... Needed to add here that the starting gravity of the kolsch was 12.5BRIX or 1.050....

Yeast and Fermentation / Lager strains
« on: November 15, 2010, 06:42:13 PM »
In the ale world, many brewers freely substitute the WL001, WY1056 and the S-05 as being the Chico Strain. Being new to the lager world, would the WL830, WY2124 and S-23 all be considered the same German Strain? The descriptors on these just say they are the most popular German Strain...just curious.. cheers!

Kegging and Bottling / Distributor Pressures
« on: November 14, 2010, 03:02:28 PM »
Ok, new to kegging and have a newb question about utilizing one of those gas line distributors.  If I set my tank pressure to 15psi going into the distribution block and I have three kegs attached to the output of the distribution block, am I getting 15 psi into each keg or only 5 psi into each keg? Sorry for the newb question but I am kind of visualizing it as a resistive parallel circuit in which the sum of the reciprocals equate to the total resistance.  cheers!!

Yeast and Fermentation / Wyeast 1450
« on: October 24, 2010, 02:40:10 PM »
I brewed a cream ale with this yeast which turned out terrific after lagering it for a few weeks to drop the yeast.  I am currently using the cream ale's primary harvest of this yeast to chomp through a batch of Denny's Rye IPA.  My OG was 1.072 and it has been fermenting in the primary now for three and a half weeks.  The very center of the fermentor is temp controlled at 67F.  My question:  It is still bubbling away at a couple bubbles per minute. There is a very thin layer of yeast (I hope that's what it is) still laying on top.  Does this yeast have a reputation for being slower on the higher gravity beers? I was hoping to get this one into the dry hopping phase after 3 weeks, but as long as it is still bubbling away I don't want to transfer it. I have NEVER racked a brew to secondary that is still showing signs of fermentation. That much bubbling per day indicates fermentation or infection to me.  Thoughts anyone?

Kegging and Bottling / placing a chest freezer "keezer" in Garage
« on: September 15, 2010, 12:18:03 PM »
I'm from the upper midwest and I had heard from someone that not all chest freezers have the ability to withstand the frigid winters in unheated garages. Something about the coil kicking out when the temps fall below 20 degrees Fahrenheit.  Has anybody else heard this or was the guy talking out his back side? You would think the manufacturers would have some sort of warning on their freezers if this were true wouldn't you.  cheers!!

Ingredients / IBU confusion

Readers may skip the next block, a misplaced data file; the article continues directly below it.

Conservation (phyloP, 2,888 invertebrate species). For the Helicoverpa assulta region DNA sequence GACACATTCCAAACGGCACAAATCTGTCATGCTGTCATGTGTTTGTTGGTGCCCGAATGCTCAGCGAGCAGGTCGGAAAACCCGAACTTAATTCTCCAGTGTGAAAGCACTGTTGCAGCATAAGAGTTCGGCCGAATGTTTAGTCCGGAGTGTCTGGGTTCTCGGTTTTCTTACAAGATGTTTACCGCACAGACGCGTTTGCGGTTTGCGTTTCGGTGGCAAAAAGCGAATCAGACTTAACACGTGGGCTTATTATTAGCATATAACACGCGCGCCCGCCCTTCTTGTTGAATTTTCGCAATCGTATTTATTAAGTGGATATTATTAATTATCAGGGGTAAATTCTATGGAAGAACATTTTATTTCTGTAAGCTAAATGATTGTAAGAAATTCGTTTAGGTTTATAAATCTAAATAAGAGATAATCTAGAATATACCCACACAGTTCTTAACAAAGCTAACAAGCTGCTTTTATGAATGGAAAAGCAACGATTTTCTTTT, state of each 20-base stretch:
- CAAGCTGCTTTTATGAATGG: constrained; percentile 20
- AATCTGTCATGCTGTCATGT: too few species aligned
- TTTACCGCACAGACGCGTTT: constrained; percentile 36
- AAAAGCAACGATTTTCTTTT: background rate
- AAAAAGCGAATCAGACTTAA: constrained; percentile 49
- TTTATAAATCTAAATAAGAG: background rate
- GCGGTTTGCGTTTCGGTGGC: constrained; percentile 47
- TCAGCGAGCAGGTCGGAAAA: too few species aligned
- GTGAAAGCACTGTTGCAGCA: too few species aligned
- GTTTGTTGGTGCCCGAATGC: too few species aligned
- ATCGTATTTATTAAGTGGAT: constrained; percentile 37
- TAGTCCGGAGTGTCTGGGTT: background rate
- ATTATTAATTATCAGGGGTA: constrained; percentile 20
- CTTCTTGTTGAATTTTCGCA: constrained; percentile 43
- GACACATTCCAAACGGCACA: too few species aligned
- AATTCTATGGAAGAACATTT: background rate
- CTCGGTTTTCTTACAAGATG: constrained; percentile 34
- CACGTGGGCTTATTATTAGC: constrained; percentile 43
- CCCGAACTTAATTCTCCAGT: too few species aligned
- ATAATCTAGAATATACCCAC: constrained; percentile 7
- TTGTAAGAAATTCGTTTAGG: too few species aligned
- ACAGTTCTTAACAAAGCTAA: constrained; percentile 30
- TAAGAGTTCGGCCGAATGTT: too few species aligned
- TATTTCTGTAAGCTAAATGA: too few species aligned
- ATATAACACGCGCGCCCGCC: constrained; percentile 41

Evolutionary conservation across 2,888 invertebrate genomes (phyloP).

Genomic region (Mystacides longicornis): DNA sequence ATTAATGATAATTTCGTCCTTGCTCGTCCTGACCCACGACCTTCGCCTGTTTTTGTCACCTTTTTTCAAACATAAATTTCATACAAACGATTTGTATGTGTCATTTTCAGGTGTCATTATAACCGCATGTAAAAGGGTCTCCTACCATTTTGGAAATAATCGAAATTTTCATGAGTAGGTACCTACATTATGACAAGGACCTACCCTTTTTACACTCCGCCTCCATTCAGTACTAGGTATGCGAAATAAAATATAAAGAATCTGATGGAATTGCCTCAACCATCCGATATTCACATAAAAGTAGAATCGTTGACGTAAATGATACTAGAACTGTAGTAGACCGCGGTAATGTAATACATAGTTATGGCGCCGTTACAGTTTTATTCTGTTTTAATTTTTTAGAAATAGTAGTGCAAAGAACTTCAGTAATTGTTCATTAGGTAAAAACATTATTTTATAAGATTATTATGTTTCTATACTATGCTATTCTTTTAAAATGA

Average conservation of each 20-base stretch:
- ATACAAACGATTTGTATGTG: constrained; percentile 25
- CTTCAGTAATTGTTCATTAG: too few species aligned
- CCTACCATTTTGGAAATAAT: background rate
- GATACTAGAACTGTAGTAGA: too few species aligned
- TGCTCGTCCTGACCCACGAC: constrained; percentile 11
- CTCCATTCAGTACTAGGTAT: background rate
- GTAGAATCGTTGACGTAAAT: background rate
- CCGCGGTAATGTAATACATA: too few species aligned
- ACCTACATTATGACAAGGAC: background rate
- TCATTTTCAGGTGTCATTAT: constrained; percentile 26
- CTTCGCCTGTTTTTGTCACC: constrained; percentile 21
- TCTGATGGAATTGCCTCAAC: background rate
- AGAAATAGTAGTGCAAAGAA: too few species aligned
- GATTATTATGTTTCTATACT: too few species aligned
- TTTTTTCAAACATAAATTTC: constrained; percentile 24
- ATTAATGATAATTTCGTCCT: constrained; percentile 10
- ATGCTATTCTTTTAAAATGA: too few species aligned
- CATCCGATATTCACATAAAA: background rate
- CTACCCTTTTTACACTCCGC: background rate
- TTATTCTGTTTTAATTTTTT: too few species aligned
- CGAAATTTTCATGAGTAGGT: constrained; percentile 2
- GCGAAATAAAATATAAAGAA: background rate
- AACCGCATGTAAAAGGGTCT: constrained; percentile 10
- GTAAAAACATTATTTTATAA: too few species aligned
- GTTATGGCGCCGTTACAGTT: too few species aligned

« on: August 30, 2010, 11:04:57 PM »
I greatly apologize if this subject has been discussed elsewhere, but a search came up empty. Many of you veteran brewers have gone out of your way sharing your recipes.  My confusion is derived from the IBU's many of the recipes claim to have.  I use BeerSmith for my software.  I can only set it for one type of IBU calculations at a time.  I am in the process of getting the ingredients for Denny's Rye IPA.  Where in all of these recipes do I find which scale was used for IBU's?  Tinseth gives me a much less IBU and ratio than Rager does. Depending upon the style, there can be a great disparity between those two scales.  Do I assume Tinseth unless the recipe notates Rager?  Or the other way around?  Denny, if you see this, do you use Tinseth or Rager?  Is there a common default scale for these recipes you have all so unselfishly uploaded?  Thank you all !!   cheers!!

General Homebrew Discussion / stuck BarleyWine
« on: March 25, 2010, 11:20:08 PM »
Ok, I have searched under 'stuck fermentations' and after an hour I have decided to post this. Please forgive if a duplicate. I normally make my beers no more than a 1.068 in gravityand use O2. Well, I made my first BarleyWine at 1.120 and I forgot to use the oxygen. I still shook the beejeezus out of it but after 10 days of really slow bubbling (slow fermentation?), it has ceased and desisted... I used a blend of WL001 and S-05 (1 pint jar of each from harvested cakes but NOT a pint of slurry each) and am now only at 1.050 and I need to get to 1.020... what are my options and how do I get there. I have only been brewing for about 15 months so please don't go too far over my head with your responses... cheers!!

General Homebrew Discussion / using gravity to keep track of boil off
« on: March 03, 2010, 05:16:16 PM »
Is it possible to keep track of your boil off (or the amount remaining in your kettle) taking various samples during the boil? Either by cooling the wort and using a hydrometer or by using a ATC refractometer? Won't the readings linearly increase as the boil off occurs so that you could compute your volume remaining?  This would hopefully prevent my erroneous readings using a stick skewed by bubbles from the boililng wort...